Back on December 20th, a fellow sub-blogger posted about how the "recovery" is just around the corner and how the Right would ignore it.
Among his proof, he cited:
- Foreclosure filings falling 8% in Novermber
- Slowing unemployment increases
- GDP improvement
- Narrowing Trade deficit
- Stock market rising
- November new home sales sank an "unexpected" 11%. Seems these days there's a lot of "unexpected" bad news in the Obamedia. Existing homes sales were up, though.
- Even those foreclosure numbers were qualified. Much credit was given to government programs that will eventually run out. Still, not foreclosing is a good thing.
- That "GDP" improvement was revised downward from the original 2.8% to 2.2%, with 1.45% of that attributable to Cash for Clunkers. So, without the artificial CARS program, growth was 0.75%. It's growth, but it's rotten growth..
- Since that December 10th post, the latest jobs figure showed new jobless claims still growing faster than expected.
- Not sure where Rob gets his trade deficit numbers. In Q3, the US trade deficit rose by $16.2B. Almost a 20% increase.That's actually taken as a good sign - that more Americans are buying foreign products. It can also reflect fluctuations in the value of the dollar. The dollar has generally been tanking for the last year.
- The stock market. Hard to understand the market except in light of the fact that it precipitously crashed and is slowly getting back to its correct level. I will also add that it was way overvalued at 14,000 and due a crash, so a recovery is not to be unexpected. I would posit that there is relative safety in the established companies that are traded on the Dow and NASDAQ (to a lesser extent). These companies will mostly benefit from the Fascist policies of the Obama administration, as opposed to small businesses, who will suffer and I think the market understands this.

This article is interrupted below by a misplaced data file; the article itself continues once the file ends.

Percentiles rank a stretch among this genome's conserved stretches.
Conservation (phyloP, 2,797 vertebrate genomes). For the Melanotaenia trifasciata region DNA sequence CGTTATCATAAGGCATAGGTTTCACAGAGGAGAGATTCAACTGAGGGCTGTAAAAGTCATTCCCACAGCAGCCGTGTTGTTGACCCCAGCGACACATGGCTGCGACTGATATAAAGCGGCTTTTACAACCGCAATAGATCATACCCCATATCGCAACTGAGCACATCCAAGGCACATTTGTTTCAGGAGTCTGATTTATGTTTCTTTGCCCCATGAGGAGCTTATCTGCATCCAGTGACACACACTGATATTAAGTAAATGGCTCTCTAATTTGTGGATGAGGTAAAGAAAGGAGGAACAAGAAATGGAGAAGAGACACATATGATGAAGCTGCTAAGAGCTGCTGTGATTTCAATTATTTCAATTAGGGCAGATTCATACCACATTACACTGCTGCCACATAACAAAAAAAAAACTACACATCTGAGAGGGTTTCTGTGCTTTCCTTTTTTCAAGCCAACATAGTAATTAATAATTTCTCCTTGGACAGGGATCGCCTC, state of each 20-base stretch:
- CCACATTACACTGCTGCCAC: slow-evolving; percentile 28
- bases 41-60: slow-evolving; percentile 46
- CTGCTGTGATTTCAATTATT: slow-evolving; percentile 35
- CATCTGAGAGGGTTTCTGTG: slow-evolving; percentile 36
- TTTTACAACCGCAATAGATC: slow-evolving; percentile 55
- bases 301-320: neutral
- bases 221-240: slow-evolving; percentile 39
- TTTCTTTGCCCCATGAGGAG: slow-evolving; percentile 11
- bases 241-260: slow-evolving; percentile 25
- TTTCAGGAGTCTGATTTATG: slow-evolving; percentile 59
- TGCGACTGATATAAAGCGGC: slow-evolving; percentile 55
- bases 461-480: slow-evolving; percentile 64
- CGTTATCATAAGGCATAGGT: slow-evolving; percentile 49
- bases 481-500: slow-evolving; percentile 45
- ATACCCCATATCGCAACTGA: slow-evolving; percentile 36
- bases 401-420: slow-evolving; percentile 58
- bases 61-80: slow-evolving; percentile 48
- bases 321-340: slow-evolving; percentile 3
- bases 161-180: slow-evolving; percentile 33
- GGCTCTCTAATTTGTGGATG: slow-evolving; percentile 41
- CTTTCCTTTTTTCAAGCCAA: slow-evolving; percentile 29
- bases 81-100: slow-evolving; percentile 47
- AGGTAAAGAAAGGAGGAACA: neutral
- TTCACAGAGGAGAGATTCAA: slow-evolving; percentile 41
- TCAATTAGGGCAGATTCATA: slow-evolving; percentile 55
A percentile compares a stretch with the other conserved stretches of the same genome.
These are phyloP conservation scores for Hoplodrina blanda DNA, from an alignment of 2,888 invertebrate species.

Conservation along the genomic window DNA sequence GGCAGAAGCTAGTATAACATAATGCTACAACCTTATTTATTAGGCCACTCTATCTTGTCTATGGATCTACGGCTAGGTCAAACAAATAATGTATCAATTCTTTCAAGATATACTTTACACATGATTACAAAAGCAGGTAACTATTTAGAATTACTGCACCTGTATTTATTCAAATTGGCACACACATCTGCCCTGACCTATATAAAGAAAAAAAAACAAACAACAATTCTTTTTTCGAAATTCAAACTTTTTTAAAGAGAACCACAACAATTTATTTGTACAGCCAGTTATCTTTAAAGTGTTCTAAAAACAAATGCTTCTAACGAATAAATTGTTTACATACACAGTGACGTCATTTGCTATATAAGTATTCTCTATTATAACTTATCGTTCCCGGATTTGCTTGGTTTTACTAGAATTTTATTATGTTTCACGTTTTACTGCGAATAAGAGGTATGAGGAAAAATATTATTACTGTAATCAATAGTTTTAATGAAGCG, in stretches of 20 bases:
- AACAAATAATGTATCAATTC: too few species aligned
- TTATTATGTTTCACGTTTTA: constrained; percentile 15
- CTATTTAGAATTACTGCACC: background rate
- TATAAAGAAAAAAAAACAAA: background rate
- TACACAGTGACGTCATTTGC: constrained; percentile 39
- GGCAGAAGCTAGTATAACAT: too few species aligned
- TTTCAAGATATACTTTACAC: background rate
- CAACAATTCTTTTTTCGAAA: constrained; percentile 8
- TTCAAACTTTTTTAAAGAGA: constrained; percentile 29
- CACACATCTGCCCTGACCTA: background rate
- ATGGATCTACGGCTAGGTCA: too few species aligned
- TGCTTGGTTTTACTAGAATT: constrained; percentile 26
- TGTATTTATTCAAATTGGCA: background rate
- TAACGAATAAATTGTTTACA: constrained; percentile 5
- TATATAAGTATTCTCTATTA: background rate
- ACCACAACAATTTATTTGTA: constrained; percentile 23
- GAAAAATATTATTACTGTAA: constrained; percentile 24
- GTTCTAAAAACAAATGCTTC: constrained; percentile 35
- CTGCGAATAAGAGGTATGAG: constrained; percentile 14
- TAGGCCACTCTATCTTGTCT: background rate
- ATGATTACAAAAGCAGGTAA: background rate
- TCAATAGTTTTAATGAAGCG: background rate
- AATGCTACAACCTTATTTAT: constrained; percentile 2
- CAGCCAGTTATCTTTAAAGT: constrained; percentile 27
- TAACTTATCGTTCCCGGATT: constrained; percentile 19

- Comsumer Sales - this is good news - consumer spending is up significantly.
Right now, we seem to be enjoying decent consumer spending, though not on the big ticket items (cars, homes) that are going to sustain any recovery. Unemployment remains way too high with no real decreases in sight. Deficits threaten to force the Fed to launch more money into the economy to increase the money supply and use inflation to pay off debt. The massive regulation (at the least) or complete takeover (at the worst) of the 1/6 of the economy that is health care is not going to help, especially funded as it is by increased taxes and a reduction in doctor payments for Medicare patients (a reduction that will not happen, adding some $500B to the deficit over time.
Cap and tax is, fortunately, most likely dead, so that won't drag the economy down. But, the EPA's decision to treat CO2 like a pollutant may do the same thing.
So, the administration is taking bold steps. Bold steps to throttle a fragile economy. People have a right to be scared and apprehensive, and until the people see the light at the end of the tunnel and are willing to become entrepreneurs again, the turnaround won't happen, or, we're in for another lost decade, just like the Japanese are suffering through.
The answer is something completely different.